Objective facts—while perhaps always elusive—are now an endangered species. A mix of digital speed, social media, fractured news, and party polarization has led to what some call a “post-truth” society: a culture where what is true matters less than what we want to be true. At the same moment in time when “alternative facts” reign supreme, we have also anchored our constitutional law in general observations about the way the world works. Do violent video games harm child brain development? Is voter fraud widespread? Is a “partial-birth abortion” ever medically necessary? Judicial pronouncements on questions like these are common, and—perhaps more importantly—they are being briefed by sophisticated litigants who know how to grow the factual dimensions of their case in order to achieve the constitutional change that they want.
The combination of these two forces—fact-heavy constitutional law in an environment where facts are easy to manipulate—is cause for serious concern. This Article explores what is new and worrisome about fact-finding today, and it identifies constitutional disputes loaded with convenient but false claims. To remedy the problem, we must empower courts to proactively guard against alternative facts. This means courts should push back on blanket calls for deference to the legislative record. Instead, I suggest re-focusing the standards of review in constitutional law to encourage fact-checking. It turns out some factual claims can be debunked with relative ease, and I encourage deference when lower courts rise above the fray and do just that.
This Essay responds to Jon Michaels’s argument for a form of agency fragmentation called the new “administrative separation of powers,” a structure consisting of three fundamental sets of actors: agency heads, civil society, and the civil service. According to Michaels, his thought-provoking idea has roots in the traditional separation of powers among the branches of government. Michaels also claims that these three intra-agency actors are able to maintain a “self-regulating ecosystem” that allows agencies to improve their functions similarly to the way that the constitutional checks and balances sharpen the operation of the political branches.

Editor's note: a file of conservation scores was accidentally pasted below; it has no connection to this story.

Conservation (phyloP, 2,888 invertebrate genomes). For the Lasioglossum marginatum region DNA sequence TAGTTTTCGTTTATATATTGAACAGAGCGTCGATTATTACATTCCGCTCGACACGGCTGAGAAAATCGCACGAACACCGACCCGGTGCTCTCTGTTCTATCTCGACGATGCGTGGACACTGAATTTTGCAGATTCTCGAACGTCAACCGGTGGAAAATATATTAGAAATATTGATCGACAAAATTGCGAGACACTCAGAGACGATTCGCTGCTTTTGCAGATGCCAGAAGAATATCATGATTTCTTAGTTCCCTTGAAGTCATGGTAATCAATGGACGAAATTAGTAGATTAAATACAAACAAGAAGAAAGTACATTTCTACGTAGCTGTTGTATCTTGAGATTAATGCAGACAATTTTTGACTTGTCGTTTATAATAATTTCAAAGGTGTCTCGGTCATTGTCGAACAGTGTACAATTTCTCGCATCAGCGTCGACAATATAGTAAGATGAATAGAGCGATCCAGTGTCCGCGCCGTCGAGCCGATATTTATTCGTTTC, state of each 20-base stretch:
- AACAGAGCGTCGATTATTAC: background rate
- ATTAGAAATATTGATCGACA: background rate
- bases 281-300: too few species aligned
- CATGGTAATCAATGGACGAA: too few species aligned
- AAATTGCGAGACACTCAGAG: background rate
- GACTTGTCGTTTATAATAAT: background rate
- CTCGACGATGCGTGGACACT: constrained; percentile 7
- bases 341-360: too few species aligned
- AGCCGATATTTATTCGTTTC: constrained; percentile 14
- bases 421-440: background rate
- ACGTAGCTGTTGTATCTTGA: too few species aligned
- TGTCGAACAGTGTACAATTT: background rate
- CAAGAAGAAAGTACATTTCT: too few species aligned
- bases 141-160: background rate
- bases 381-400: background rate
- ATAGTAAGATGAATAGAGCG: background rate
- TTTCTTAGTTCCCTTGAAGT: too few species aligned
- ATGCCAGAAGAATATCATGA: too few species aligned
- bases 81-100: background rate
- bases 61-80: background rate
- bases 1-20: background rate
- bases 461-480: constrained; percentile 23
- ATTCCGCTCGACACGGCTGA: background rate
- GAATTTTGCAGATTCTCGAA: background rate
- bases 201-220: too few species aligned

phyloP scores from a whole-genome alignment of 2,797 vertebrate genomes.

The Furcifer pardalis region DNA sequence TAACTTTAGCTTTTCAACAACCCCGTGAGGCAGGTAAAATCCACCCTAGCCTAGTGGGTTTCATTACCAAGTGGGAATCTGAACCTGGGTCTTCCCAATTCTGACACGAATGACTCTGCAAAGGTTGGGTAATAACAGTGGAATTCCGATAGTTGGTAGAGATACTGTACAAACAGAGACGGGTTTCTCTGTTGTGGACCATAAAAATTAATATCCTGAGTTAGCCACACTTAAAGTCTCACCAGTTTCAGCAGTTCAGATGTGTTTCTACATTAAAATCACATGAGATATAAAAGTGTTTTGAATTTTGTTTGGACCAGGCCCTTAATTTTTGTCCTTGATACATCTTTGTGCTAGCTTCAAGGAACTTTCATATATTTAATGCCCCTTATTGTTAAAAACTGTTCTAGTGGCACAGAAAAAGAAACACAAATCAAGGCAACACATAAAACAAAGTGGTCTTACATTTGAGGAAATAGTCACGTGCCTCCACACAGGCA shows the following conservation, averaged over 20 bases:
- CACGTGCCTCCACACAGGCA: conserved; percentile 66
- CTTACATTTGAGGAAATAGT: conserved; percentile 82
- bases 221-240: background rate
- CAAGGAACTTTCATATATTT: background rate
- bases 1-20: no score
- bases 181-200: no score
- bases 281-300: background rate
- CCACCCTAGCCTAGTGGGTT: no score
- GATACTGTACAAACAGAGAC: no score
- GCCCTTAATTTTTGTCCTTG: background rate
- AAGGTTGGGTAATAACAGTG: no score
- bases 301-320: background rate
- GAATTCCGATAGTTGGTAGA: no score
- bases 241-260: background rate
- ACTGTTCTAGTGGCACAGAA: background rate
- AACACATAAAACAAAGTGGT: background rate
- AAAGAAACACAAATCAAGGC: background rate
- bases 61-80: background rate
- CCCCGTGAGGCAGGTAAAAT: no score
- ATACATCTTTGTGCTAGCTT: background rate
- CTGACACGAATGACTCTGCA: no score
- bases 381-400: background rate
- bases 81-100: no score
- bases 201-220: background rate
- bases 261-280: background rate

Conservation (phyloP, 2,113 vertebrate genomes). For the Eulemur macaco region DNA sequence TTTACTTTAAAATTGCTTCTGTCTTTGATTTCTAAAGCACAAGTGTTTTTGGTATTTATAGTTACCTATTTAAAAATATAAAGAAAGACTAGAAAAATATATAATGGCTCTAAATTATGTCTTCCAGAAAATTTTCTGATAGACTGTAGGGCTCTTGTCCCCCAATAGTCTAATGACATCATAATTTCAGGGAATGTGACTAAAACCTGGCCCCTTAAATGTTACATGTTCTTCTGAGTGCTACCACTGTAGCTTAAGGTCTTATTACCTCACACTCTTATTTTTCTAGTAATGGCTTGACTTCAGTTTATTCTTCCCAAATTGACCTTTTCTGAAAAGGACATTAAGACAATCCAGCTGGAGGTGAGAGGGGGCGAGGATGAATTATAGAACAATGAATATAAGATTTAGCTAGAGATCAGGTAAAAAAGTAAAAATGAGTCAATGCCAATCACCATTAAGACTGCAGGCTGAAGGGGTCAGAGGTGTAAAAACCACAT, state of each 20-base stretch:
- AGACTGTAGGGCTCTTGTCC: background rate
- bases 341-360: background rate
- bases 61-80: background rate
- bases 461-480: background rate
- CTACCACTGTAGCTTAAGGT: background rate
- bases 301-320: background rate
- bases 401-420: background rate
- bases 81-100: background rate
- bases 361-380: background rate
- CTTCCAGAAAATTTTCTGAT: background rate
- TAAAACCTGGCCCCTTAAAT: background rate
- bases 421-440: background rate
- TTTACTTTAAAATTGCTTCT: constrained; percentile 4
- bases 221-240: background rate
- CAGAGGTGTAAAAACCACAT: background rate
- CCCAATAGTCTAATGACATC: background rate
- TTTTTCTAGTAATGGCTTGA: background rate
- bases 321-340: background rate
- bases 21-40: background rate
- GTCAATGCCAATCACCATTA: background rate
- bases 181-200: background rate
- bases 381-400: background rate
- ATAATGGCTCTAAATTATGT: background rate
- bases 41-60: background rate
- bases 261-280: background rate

For Michaels’s tripartite agency to be legitimately characterized as a form of separation of powers, however, there must be a meaningful connection between the two frameworks. As of now, the analogy is hindered by some essentials aspects in which Michaels’s agency players do not reflect the three branches of government. These include, for example, each administrative stakeholder’s relative inability to protect its own jurisdiction from encroachment by the others and constraints on agencies’ capacity to further rule of law values. These limitations render constitutional separation of powers principles less valuable to the development of Michaels’s theory, because they reduce the extent to which the tripartite agency might, in fact, behave like the political branches.
In addition, both the use of Michaels’s model for executive-checking purposes and the ultimate success of his theory’s overall execution depend on the extent to which they
are grounded in the concrete characteristics of agencies and the polity. Additional substantiation of Michaels’s tripartite could be furthered by analysis of the diversity
among agency heads and civil servants across the executive branch and of the weaknesses in civil society’s ability to leverage its interests vis-à-vis government officials. Those seeking to realize the promise of Michaels’s model should also consider the impact of differences in administrative, political and societal structures, orientations and incentives on Michaels’s framework.
Bijal Shah, Toward An Intra-Agency Separation of Powers, 92 N.Y.U. L. Rev. Online 101 (2017).
This Essay responds to Jon Michaels’s claim, insightfully developed in his recent Article, that the administrative realm functions as a self-regulating ecosystem. Michaels’s claim rests on his description of a trio of administrative rivals that mirror the constitutional branches: The civil service manifests key rule-of-law qualities of the judiciary, agency heads mimic the partisan leadership of the presidency, and—of greatest interest here—civil society plays the “popular, deliberative” role of Congress. Michaels argues that this “administrative separation of powers” legitimates and appropriately constrains agency action. Further intervention by the constitutional branches, in his view, is generally unnecessary and destabilizing.